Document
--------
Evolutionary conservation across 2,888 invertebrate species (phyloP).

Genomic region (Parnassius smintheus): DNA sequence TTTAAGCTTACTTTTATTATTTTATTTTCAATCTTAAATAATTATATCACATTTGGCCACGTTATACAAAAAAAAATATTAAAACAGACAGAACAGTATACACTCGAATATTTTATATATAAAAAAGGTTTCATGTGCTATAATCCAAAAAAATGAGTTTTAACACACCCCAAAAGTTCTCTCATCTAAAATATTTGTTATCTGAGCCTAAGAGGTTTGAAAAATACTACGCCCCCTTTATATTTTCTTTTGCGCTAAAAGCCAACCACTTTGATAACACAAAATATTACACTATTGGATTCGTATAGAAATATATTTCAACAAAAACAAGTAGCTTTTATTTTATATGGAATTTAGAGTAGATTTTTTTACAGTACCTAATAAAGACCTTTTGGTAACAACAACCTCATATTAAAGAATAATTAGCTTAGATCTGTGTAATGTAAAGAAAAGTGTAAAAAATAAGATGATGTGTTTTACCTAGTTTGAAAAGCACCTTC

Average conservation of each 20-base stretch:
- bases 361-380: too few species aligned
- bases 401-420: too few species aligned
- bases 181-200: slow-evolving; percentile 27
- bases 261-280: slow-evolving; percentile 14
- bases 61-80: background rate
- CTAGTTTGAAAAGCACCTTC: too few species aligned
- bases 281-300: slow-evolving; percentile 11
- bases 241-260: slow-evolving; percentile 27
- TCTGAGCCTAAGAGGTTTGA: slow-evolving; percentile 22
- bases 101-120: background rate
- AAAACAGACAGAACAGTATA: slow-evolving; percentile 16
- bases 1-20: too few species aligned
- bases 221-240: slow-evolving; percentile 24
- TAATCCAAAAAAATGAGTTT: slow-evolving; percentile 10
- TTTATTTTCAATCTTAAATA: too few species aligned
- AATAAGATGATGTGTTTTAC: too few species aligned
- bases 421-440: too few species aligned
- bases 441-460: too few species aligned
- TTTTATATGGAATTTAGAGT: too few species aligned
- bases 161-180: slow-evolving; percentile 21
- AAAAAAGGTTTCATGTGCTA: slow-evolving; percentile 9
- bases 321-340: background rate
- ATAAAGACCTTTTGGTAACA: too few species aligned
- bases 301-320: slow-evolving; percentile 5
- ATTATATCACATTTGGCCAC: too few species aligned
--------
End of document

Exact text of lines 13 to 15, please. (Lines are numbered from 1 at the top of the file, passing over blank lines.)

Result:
- bases 101-120: background rate
- AAAACAGACAGAACAGTATA: slow-evolving; percentile 16
- bases 1-20: too few species aligned